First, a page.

BEWARE of FAKE Locksmiths! There are lots of them in Tallahassee.

About every month or two, a new locksmith appears online. Although I am referring to Tallahassee, this happens in every city in Florida, all of the time. I mentioned in a previous article how Florida does not regulate the locksmith industry, so anyone can call his or herself a locksmith. Often some guy discovers he can open a car, and confers the locksmith title upon himself; sometimes they can’t even do that, but takes the title, nonetheless  Regardless, these folks are the scourge of this industry.


There are several basic things you should be observant of:


1. Do they arrive in an unmarked vehicle, or, just as bad, do they arrive in a vehicle marked with the word “locksmith,” with no other contact information? This is a MAJOR warning sign!

2) Do they have company identification, and/or company uniforms of some kind?

3) Do they have a company website? Now, this factor alone is not a determinant; Tallahassee has a few bona fide locksmith companies who have NO website, and one company (with a good website) who  is NOT a locksmith, but merely a referral service;  you cannot discern this by looking at the web site.  A website is an important piece of information, though; there is no excuse for a real locksmith company not to have a web site. In this day and age, anyone can have a web site.

4)Do they give you a straight, upfront price for specified work, and do they STICK to that price?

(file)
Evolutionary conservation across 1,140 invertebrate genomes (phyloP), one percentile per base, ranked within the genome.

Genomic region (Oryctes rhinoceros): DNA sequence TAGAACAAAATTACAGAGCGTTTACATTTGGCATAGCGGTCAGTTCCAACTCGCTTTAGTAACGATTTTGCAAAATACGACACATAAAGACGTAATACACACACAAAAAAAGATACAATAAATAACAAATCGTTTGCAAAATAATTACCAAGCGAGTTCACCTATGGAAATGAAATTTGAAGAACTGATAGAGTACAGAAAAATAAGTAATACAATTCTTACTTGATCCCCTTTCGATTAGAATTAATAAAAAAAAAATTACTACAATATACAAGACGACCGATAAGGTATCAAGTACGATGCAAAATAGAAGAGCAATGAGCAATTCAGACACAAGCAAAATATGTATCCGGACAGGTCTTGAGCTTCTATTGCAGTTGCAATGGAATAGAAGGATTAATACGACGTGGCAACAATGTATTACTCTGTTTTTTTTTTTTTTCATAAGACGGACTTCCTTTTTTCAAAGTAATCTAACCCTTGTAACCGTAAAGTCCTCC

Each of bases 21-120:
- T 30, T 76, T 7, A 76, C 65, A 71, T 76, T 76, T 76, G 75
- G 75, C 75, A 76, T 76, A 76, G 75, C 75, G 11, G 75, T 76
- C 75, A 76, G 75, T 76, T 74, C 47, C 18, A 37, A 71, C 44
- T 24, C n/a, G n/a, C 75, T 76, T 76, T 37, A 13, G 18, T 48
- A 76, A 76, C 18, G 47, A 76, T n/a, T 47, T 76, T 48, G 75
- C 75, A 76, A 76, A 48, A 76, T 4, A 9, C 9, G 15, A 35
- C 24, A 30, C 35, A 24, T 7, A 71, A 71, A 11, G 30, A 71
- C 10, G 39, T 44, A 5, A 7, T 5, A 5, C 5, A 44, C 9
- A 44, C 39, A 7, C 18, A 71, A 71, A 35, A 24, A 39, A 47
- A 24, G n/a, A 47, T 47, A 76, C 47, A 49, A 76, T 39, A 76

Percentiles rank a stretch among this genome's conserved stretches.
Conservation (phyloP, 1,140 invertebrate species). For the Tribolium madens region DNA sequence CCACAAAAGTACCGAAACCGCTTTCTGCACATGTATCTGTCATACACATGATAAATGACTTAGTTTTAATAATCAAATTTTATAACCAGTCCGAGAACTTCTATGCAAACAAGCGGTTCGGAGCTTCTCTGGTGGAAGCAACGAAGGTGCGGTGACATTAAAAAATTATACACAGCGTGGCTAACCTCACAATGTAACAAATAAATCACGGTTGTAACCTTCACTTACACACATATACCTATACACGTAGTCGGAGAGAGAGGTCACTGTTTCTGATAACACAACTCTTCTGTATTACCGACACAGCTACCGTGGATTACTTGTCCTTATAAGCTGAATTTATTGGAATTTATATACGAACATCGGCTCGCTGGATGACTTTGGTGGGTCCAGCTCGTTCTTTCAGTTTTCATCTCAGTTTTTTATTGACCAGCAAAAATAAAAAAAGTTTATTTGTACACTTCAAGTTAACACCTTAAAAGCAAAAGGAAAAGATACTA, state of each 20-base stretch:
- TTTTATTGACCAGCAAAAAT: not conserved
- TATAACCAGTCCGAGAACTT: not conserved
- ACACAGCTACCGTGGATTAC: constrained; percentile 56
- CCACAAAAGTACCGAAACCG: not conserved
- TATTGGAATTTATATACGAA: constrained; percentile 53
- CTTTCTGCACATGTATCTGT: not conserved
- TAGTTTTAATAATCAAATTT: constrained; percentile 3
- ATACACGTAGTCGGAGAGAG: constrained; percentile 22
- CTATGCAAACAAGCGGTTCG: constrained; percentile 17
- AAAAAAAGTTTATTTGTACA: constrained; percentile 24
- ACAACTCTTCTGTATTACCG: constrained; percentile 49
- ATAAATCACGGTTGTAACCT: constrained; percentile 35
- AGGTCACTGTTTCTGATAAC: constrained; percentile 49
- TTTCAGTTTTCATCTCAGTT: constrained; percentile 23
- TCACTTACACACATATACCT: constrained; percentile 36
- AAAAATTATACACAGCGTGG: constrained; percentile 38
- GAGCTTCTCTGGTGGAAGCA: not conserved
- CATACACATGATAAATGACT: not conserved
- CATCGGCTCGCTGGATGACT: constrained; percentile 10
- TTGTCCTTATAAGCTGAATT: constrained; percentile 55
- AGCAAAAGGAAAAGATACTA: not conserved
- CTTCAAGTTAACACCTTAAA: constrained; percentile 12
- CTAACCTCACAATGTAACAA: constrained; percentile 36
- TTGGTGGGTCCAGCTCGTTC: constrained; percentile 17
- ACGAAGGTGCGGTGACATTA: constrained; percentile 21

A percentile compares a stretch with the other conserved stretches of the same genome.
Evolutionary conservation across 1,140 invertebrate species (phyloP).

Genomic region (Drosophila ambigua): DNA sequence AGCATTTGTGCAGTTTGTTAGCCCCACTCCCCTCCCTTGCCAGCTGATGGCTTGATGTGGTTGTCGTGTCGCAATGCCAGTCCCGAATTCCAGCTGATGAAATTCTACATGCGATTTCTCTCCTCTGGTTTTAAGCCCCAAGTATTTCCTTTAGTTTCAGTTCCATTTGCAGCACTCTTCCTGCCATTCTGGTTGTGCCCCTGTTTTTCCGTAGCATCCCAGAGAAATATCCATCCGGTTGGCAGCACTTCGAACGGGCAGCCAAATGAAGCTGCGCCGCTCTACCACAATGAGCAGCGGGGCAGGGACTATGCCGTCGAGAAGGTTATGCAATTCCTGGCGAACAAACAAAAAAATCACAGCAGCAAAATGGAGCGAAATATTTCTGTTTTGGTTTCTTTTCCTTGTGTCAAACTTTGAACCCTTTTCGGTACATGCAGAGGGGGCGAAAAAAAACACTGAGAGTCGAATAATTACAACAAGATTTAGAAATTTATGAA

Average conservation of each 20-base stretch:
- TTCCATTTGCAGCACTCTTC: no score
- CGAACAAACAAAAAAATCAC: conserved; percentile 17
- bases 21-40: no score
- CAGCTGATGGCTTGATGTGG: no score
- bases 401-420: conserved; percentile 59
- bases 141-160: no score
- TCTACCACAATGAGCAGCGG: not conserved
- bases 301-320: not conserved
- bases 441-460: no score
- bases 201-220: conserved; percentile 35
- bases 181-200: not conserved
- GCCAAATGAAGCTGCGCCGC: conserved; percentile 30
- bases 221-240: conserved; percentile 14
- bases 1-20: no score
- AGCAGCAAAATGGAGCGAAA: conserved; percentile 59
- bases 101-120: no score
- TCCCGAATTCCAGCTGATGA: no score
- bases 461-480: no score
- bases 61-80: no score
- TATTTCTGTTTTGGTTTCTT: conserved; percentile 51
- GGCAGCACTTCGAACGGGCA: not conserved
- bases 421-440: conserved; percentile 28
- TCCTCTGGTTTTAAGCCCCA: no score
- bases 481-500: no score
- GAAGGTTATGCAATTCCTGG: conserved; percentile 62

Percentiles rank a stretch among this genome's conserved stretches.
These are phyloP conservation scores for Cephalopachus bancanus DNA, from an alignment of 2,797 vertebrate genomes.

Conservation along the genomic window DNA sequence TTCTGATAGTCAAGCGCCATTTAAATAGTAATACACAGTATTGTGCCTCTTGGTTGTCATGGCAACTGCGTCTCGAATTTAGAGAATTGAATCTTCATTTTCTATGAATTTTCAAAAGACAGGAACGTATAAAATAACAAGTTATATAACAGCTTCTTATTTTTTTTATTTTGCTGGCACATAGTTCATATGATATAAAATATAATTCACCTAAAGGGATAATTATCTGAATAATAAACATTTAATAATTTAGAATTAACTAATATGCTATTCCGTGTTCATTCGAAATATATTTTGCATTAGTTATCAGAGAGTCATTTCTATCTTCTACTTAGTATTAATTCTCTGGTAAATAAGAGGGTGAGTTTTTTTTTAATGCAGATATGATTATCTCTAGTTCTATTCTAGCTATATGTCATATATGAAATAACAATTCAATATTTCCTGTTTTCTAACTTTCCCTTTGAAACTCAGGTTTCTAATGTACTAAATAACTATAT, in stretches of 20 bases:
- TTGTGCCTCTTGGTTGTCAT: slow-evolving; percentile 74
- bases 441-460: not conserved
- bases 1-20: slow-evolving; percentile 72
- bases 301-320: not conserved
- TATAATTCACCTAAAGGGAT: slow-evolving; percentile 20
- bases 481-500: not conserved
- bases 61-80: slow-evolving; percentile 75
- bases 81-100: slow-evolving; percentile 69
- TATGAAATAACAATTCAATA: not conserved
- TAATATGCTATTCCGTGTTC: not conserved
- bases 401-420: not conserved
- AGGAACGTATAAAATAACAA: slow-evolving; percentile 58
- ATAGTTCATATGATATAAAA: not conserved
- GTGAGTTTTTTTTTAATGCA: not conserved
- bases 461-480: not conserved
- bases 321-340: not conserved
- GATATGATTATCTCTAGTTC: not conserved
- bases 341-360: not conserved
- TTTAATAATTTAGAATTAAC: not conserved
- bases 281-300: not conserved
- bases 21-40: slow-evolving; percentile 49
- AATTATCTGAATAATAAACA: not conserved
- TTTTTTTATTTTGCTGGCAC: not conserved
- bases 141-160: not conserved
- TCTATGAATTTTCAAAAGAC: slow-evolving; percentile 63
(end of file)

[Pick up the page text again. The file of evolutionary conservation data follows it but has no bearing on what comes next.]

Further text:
5) Do they have liability insurance? A real locksmith company has this. Always. A real locksmith company will show you their insurance binder if you request.

6) Do they have ties to the community? Are they members of any business organization (Chamber of Commerce, etc.)?




How To Choose The Right Locksmith

Choosing the best locksmith is not as easy as it sounds. Most people don’t care too much about whom they use as a locksmith, and if the job in question is getting a car open, most people could care less as to whom they employ. But it matters. And in Florida, it matters even more.


Florida Does Not Regulate The Locksmith Industry

Florida does not regulate locksmiths. To get a license to be a locksmith, merely go down to
City Hall and pay $50 for a city occupational license. This “license” is nothing more than a tax one pays to the city in order to conduct business there. It is merely a tax receipt; nothing more.